“I knew that we had analyzed the data as honestly and accurately as we knew how,” said Six Cities co-author C. Arden Pope, who was the lead author of the American Cancer Society study and is now a professor of economics at Brigham Young University.
The institute’s review broadly validated the quality of the research of Dockery and his colleagues. The data was of “generally high quality,” and the reanalyses “replicated the original results” and “did extend and challenge our understanding of the original results in several important ways.” For example, mortality linked to air pollution was higher among people with less than a high school education, the institute found. The reanalyses also noted an association between sulfur dioxide pollution and mortality.
Since then, scores of studies in many countries have affirmed a connection between air pollution and health problems, according to Dockery and Pope.
“You always wonder when you have a new finding like that whether it’s true or not, and whether it will stand up to scrutiny,” Dockery said. “And it has over these — where are we now? — 25 years. It’s been tested and retested.”
But the research has remained controversial politically, if not scientifically, and has been a target of attacks by EPA critics. These are anxious times for many scientists who are concerned about a federal government headed by a president and political appointees who have expressed doubt about the consensus on climate change and other issues.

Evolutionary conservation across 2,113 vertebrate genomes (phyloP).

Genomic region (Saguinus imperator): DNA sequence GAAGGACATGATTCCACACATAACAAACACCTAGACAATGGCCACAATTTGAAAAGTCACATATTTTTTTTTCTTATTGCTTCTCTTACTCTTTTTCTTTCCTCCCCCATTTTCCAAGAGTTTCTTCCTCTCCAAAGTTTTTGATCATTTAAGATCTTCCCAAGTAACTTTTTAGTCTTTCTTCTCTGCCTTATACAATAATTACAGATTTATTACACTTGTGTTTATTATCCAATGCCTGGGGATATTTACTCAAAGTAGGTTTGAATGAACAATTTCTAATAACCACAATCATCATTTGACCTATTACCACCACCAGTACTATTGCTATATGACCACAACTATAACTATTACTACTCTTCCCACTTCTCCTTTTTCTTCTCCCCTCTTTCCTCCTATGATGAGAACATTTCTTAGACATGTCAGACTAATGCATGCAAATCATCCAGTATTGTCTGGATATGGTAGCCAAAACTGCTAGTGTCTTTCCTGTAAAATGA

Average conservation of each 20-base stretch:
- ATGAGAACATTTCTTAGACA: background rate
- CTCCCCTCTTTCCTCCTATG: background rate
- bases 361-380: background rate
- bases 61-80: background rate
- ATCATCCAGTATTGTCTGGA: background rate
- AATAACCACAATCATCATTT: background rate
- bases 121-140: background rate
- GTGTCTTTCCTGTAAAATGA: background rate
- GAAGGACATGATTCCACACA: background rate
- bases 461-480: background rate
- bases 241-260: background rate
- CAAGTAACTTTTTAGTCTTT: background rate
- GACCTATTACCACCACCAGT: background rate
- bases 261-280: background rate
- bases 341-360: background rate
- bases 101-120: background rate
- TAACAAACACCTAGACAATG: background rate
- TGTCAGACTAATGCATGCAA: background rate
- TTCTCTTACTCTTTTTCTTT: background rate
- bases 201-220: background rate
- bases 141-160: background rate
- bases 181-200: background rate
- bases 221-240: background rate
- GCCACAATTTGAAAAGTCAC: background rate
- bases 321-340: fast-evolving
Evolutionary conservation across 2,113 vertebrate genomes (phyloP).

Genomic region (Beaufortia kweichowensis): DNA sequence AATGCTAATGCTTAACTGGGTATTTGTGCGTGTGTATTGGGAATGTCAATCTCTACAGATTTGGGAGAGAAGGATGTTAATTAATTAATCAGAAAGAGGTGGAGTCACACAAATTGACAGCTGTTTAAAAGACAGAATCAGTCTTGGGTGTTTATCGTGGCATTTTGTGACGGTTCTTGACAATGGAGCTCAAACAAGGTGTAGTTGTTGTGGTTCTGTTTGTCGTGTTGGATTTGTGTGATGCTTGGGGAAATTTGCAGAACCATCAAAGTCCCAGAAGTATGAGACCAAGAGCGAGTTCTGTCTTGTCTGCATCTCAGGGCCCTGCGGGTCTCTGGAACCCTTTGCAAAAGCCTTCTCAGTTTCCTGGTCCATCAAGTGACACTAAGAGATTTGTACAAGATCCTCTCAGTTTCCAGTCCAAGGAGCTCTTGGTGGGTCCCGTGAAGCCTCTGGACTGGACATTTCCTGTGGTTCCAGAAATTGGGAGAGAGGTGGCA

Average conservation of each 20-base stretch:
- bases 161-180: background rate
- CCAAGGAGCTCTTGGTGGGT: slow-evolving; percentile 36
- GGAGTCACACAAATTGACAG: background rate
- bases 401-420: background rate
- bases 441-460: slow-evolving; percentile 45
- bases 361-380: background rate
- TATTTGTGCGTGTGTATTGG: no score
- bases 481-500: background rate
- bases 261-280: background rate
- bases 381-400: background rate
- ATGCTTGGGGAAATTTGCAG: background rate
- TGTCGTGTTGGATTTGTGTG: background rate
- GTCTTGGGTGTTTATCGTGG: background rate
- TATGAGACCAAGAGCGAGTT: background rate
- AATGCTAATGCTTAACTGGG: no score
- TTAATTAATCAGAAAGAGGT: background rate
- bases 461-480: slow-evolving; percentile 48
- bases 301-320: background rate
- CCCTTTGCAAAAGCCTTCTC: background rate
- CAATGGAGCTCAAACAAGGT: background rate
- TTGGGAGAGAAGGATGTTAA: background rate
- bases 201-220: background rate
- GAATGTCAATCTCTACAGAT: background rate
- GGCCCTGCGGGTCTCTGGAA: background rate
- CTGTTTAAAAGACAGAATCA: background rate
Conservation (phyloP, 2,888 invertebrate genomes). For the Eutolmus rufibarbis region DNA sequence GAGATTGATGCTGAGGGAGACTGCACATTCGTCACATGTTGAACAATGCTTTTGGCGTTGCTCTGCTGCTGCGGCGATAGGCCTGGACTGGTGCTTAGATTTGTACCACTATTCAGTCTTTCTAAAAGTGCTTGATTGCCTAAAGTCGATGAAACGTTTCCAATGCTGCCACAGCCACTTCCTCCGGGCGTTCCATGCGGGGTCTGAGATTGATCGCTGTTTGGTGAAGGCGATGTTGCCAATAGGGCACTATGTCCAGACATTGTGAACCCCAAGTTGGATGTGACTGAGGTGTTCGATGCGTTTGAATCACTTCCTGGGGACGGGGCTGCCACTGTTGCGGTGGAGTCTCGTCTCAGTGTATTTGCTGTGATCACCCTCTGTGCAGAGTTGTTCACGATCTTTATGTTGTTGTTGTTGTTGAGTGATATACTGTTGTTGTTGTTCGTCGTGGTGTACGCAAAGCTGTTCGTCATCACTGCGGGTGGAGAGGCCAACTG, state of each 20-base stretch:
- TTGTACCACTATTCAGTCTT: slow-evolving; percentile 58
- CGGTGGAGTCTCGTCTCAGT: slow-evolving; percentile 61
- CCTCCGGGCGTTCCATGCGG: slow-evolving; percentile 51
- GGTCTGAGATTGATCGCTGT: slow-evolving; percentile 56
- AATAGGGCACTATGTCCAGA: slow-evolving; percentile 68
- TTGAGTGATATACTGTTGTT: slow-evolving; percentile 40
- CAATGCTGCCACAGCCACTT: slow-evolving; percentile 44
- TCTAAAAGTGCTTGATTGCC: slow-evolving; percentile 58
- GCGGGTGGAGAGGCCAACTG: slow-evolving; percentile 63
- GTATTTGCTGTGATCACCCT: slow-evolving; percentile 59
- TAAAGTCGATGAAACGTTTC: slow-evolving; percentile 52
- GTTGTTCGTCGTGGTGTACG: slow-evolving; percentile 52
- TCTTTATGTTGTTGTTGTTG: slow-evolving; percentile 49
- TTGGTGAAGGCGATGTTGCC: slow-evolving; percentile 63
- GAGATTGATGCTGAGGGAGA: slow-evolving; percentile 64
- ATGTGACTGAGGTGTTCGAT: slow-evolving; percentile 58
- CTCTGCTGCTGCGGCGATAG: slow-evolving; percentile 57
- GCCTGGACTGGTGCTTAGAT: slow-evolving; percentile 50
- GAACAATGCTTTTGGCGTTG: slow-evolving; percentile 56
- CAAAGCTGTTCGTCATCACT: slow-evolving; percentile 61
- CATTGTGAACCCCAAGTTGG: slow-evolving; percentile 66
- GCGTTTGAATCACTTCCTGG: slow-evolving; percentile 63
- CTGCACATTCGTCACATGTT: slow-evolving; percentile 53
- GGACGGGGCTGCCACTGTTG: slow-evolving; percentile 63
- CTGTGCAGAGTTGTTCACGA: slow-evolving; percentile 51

Pruitt’s actions follow a failed legislative effort by Smith and other conservative members of Congress known as the Honest Act. The Pruitt proposal is titled Strengthening Transparency in Regulatory Science.
Some proponents of “transparency” borrow language that has been used by scientists who have been pushing for better reproducibility in research and open access to data. Brian Nosek, a University of Virginia professor who is a leader of that movement, said the goal is not to suppress scientific research. In an email to The Washington Post, Nosek said that policymakers should know which findings have been reproduced and how transparent the research data is, “but that doesn’t justify a blanket prohibition of evidence that doesn’t meet the aspirational ideal.”
Pope said: “Almost all of us believe that open, transparent, peer-reviewed, reproducible science is what we want. On the other hand, all of us want to meet the [legal] requirements and privacy and confidentiality ethics that are required to do some of this research.”
Gretchen Goldman, an expert on air pollution and the research director for the Center for Science and Democracy at the Union of Concerned Scientists, said of the move by Pruitt and his allies: “The goal was always to stave off science-based policies, not to promote transparency. What they’re doing now is couching that language in ways to confuse the public and make this sound innocuous.”
Dockery noted that air quality has improved greatly in the United States since he began his research in 1974. Health outcomes have also improved. Those are not unrelated facts, he said.
“People are living longer in the United States and other countries in proportion to how much the air quality has improved,” he said. “I continue to be very proud of the impact we’ve had.”
Brady Dennis and Juliet Eilperin contributed to this report.